Prometheus Books. 296p. notes. bibliog. index. c2003. 1-59102-133-2. JSA
Kern, an associate professor of history at Lawrence University, has written this for adults as well as YAs. His thesis is that Rowling's novels present an "updated Stoic moral system whose primary virtue is old-fashioned constancy--resolution in the face of adversity." Kern's five chapters are: "Imaginatively Updating and Old-Fashioned Virtue"; "Plot Threads and Moral Fibers"; "Harry Potter's Morality on Display"; "Greed, Conventionality, Demonic Threat"; and "Imagination, History, Legend, and Myth." An afterword deals with Rowling's latest book, The Order of the Phoenix, which was published just as Kern's was going to press.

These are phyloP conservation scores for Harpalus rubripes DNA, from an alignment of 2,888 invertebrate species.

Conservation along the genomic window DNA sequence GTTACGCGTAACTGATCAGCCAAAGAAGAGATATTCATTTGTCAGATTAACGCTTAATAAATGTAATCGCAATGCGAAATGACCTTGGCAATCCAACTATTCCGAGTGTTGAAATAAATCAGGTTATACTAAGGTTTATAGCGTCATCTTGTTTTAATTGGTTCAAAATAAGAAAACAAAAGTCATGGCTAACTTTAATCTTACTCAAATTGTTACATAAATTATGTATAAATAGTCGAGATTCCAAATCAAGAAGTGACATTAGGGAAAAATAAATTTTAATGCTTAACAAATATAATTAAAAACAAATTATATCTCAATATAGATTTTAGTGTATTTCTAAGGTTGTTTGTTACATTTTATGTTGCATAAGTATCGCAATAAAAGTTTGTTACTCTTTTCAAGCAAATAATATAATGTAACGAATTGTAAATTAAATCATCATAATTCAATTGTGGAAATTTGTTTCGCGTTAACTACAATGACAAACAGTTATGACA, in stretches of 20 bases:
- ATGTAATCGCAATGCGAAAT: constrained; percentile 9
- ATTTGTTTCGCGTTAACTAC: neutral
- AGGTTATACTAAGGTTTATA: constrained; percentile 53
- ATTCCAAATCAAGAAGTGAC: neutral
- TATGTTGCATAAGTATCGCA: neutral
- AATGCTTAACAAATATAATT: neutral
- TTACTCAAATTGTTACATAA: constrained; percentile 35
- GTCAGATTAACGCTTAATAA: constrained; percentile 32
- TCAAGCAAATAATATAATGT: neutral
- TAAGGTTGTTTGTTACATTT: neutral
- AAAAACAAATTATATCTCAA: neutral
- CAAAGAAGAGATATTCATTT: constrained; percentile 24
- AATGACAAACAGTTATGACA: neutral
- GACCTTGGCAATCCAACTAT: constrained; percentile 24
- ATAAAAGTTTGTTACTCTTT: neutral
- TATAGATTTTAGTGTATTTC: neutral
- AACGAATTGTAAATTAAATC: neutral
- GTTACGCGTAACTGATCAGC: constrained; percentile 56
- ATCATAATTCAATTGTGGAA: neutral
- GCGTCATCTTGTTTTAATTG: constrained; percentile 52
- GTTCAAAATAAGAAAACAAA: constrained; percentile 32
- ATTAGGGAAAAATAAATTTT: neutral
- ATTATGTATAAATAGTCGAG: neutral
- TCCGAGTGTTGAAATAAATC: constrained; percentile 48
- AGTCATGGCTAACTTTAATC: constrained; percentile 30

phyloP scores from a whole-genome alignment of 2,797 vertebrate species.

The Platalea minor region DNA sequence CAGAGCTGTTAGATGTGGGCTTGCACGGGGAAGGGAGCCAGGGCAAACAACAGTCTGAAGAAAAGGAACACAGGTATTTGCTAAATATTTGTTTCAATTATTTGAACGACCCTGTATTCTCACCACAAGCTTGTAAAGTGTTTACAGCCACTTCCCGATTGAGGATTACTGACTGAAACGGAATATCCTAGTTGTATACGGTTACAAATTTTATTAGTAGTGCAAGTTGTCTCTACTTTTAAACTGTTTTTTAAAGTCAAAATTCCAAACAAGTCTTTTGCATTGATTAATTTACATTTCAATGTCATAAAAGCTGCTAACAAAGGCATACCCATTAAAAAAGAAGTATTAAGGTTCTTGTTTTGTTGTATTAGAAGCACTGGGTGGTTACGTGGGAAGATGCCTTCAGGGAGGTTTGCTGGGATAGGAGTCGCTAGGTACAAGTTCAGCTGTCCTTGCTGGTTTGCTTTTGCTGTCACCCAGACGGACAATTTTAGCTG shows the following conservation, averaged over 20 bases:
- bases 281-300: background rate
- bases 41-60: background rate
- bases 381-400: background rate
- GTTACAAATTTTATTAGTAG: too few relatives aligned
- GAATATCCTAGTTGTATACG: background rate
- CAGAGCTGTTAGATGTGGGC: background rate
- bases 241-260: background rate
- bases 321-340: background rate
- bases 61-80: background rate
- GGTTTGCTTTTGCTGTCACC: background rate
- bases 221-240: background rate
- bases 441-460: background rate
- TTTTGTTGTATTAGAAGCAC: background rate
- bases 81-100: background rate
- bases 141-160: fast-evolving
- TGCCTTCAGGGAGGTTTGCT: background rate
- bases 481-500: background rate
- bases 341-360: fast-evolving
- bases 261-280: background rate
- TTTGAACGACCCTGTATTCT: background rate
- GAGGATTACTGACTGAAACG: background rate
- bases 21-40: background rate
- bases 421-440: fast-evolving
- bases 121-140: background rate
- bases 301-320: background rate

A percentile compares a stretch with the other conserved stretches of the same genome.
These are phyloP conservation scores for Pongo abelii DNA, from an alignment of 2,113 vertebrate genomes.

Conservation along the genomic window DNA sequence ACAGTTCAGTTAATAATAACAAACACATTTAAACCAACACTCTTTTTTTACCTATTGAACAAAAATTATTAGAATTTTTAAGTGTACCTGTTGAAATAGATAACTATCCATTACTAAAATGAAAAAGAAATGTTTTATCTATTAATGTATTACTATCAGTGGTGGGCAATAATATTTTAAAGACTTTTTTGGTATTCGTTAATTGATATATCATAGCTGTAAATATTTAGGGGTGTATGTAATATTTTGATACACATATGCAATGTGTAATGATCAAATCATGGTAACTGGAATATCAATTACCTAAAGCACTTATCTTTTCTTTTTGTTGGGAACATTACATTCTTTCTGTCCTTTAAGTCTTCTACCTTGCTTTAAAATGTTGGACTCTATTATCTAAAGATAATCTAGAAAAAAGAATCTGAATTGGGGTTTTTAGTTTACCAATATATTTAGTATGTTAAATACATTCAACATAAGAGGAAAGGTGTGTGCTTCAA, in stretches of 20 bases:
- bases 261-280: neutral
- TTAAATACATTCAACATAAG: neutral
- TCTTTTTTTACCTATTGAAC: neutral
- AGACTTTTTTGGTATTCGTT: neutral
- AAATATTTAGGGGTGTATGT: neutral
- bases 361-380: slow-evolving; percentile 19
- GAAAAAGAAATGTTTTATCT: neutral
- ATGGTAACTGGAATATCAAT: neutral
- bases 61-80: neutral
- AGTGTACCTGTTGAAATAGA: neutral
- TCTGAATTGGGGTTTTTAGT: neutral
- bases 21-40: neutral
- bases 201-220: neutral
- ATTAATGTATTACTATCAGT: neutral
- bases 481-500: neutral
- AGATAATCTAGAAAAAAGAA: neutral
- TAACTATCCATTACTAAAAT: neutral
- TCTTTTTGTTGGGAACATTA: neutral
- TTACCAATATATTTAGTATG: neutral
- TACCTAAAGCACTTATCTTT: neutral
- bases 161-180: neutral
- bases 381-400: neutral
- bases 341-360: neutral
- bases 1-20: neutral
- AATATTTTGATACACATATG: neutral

Kern finds much to admire in the Harry Potter books, Rowling's works "offer an exceptionally good example of how historical themes and topics can inform fictional storytelling, even when its setting is contemporary. Her use of the past takes three significant forms: (1) she draws upon history to give her magical world its appearance and customs; (2) she employs her characters' pasts to add to her dramatic portrayal of events; and (3) she develops a moral system that updates ethical principles with a very rich history of their own." Besides analyzing each book, Kern deals with Rowling's critics by name and in detail.
Harry Potter and his fans, young and old, learn many...